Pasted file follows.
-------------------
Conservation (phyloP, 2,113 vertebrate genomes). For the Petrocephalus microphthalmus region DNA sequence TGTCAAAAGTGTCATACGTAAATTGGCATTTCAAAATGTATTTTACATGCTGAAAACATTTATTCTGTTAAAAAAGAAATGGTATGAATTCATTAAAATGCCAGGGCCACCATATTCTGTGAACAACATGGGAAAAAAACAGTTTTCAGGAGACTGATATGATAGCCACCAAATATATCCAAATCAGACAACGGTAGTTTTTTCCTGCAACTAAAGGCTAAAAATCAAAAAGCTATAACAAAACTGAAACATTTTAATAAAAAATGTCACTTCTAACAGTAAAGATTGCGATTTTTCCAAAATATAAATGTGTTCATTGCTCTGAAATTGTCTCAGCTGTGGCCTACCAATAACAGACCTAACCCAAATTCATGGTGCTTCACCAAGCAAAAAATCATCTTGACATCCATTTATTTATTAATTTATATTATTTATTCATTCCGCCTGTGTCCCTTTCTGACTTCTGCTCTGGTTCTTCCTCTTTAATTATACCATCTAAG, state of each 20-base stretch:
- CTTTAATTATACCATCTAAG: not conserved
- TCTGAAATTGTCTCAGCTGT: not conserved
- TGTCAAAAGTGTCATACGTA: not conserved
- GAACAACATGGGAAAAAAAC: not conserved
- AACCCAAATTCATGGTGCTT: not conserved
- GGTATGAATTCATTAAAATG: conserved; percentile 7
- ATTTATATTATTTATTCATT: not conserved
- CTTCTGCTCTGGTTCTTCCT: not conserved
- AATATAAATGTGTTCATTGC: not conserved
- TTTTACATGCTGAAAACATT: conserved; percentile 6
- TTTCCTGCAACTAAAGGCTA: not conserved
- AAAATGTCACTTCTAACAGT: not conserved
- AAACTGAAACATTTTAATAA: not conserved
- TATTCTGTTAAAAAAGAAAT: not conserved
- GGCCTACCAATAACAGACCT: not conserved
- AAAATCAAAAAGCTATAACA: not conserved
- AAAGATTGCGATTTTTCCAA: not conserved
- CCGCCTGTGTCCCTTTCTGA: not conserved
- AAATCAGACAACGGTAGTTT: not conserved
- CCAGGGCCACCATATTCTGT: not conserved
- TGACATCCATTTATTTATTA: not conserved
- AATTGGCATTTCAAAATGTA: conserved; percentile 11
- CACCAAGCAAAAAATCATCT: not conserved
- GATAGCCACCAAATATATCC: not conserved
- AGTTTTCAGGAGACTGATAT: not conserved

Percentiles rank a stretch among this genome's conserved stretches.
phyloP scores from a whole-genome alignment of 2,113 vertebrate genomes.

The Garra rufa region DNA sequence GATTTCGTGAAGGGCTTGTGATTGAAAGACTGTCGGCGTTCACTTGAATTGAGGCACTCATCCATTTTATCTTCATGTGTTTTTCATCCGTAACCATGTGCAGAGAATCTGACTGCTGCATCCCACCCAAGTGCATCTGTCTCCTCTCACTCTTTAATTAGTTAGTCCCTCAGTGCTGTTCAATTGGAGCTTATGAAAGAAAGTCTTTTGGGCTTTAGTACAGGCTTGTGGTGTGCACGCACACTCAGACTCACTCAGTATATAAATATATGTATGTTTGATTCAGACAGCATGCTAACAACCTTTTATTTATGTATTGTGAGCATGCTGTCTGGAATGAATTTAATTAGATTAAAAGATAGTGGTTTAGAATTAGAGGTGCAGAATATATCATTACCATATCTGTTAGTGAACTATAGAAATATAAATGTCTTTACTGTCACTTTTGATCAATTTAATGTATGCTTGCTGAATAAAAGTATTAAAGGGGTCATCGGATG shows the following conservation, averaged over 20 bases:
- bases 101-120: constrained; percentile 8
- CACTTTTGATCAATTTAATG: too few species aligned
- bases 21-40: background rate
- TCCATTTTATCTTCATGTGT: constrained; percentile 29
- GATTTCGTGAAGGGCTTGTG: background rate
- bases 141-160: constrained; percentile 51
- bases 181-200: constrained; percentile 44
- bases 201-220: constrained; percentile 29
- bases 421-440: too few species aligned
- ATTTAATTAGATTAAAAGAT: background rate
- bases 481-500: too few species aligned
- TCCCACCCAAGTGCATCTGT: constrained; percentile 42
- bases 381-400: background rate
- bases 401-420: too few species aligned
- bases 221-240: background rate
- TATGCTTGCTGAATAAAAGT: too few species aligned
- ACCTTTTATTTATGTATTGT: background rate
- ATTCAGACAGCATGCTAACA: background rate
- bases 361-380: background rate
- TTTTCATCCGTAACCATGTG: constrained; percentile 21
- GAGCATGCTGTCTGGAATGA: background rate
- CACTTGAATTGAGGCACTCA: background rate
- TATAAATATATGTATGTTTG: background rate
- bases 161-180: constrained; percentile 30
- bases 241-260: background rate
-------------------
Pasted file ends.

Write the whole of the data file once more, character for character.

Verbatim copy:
Conservation (phyloP, 2,113 vertebrate genomes). For the Petrocephalus microphthalmus region DNA sequence TGTCAAAAGTGTCATACGTAAATTGGCATTTCAAAATGTATTTTACATGCTGAAAACATTTATTCTGTTAAAAAAGAAATGGTATGAATTCATTAAAATGCCAGGGCCACCATATTCTGTGAACAACATGGGAAAAAAACAGTTTTCAGGAGACTGATATGATAGCCACCAAATATATCCAAATCAGACAACGGTAGTTTTTTCCTGCAACTAAAGGCTAAAAATCAAAAAGCTATAACAAAACTGAAACATTTTAATAAAAAATGTCACTTCTAACAGTAAAGATTGCGATTTTTCCAAAATATAAATGTGTTCATTGCTCTGAAATTGTCTCAGCTGTGGCCTACCAATAACAGACCTAACCCAAATTCATGGTGCTTCACCAAGCAAAAAATCATCTTGACATCCATTTATTTATTAATTTATATTATTTATTCATTCCGCCTGTGTCCCTTTCTGACTTCTGCTCTGGTTCTTCCTCTTTAATTATACCATCTAAG, state of each 20-base stretch:
- CTTTAATTATACCATCTAAG: not conserved
- TCTGAAATTGTCTCAGCTGT: not conserved
- TGTCAAAAGTGTCATACGTA: not conserved
- GAACAACATGGGAAAAAAAC: not conserved
- AACCCAAATTCATGGTGCTT: not conserved
- GGTATGAATTCATTAAAATG: conserved; percentile 7
- ATTTATATTATTTATTCATT: not conserved
- CTTCTGCTCTGGTTCTTCCT: not conserved
- AATATAAATGTGTTCATTGC: not conserved
- TTTTACATGCTGAAAACATT: conserved; percentile 6
- TTTCCTGCAACTAAAGGCTA: not conserved
- AAAATGTCACTTCTAACAGT: not conserved
- AAACTGAAACATTTTAATAA: not conserved
- TATTCTGTTAAAAAAGAAAT: not conserved
- GGCCTACCAATAACAGACCT: not conserved
- AAAATCAAAAAGCTATAACA: not conserved
- AAAGATTGCGATTTTTCCAA: not conserved
- CCGCCTGTGTCCCTTTCTGA: not conserved
- AAATCAGACAACGGTAGTTT: not conserved
- CCAGGGCCACCATATTCTGT: not conserved
- TGACATCCATTTATTTATTA: not conserved
- AATTGGCATTTCAAAATGTA: conserved; percentile 11
- CACCAAGCAAAAAATCATCT: not conserved
- GATAGCCACCAAATATATCC: not conserved
- AGTTTTCAGGAGACTGATAT: not conserved

Percentiles rank a stretch among this genome's conserved stretches.
phyloP scores from a whole-genome alignment of 2,113 vertebrate genomes.

The Garra rufa region DNA sequence GATTTCGTGAAGGGCTTGTGATTGAAAGACTGTCGGCGTTCACTTGAATTGAGGCACTCATCCATTTTATCTTCATGTGTTTTTCATCCGTAACCATGTGCAGAGAATCTGACTGCTGCATCCCACCCAAGTGCATCTGTCTCCTCTCACTCTTTAATTAGTTAGTCCCTCAGTGCTGTTCAATTGGAGCTTATGAAAGAAAGTCTTTTGGGCTTTAGTACAGGCTTGTGGTGTGCACGCACACTCAGACTCACTCAGTATATAAATATATGTATGTTTGATTCAGACAGCATGCTAACAACCTTTTATTTATGTATTGTGAGCATGCTGTCTGGAATGAATTTAATTAGATTAAAAGATAGTGGTTTAGAATTAGAGGTGCAGAATATATCATTACCATATCTGTTAGTGAACTATAGAAATATAAATGTCTTTACTGTCACTTTTGATCAATTTAATGTATGCTTGCTGAATAAAAGTATTAAAGGGGTCATCGGATG shows the following conservation, averaged over 20 bases:
- bases 101-120: constrained; percentile 8
- CACTTTTGATCAATTTAATG: too few species aligned
- bases 21-40: background rate
- TCCATTTTATCTTCATGTGT: constrained; percentile 29
- GATTTCGTGAAGGGCTTGTG: background rate
- bases 141-160: constrained; percentile 51
- bases 181-200: constrained; percentile 44
- bases 201-220: constrained; percentile 29
- bases 421-440: too few species aligned
- ATTTAATTAGATTAAAAGAT: background rate
- bases 481-500: too few species aligned
- TCCCACCCAAGTGCATCTGT: constrained; percentile 42
- bases 381-400: background rate
- bases 401-420: too few species aligned
- bases 221-240: background rate
- TATGCTTGCTGAATAAAAGT: too few species aligned
- ACCTTTTATTTATGTATTGT: background rate
- ATTCAGACAGCATGCTAACA: background rate
- bases 361-380: background rate
- TTTTCATCCGTAACCATGTG: constrained; percentile 21
- GAGCATGCTGTCTGGAATGA: background rate
- CACTTGAATTGAGGCACTCA: background rate
- TATAAATATATGTATGTTTG: background rate
- bases 161-180: constrained; percentile 30
- bases 241-260: background rate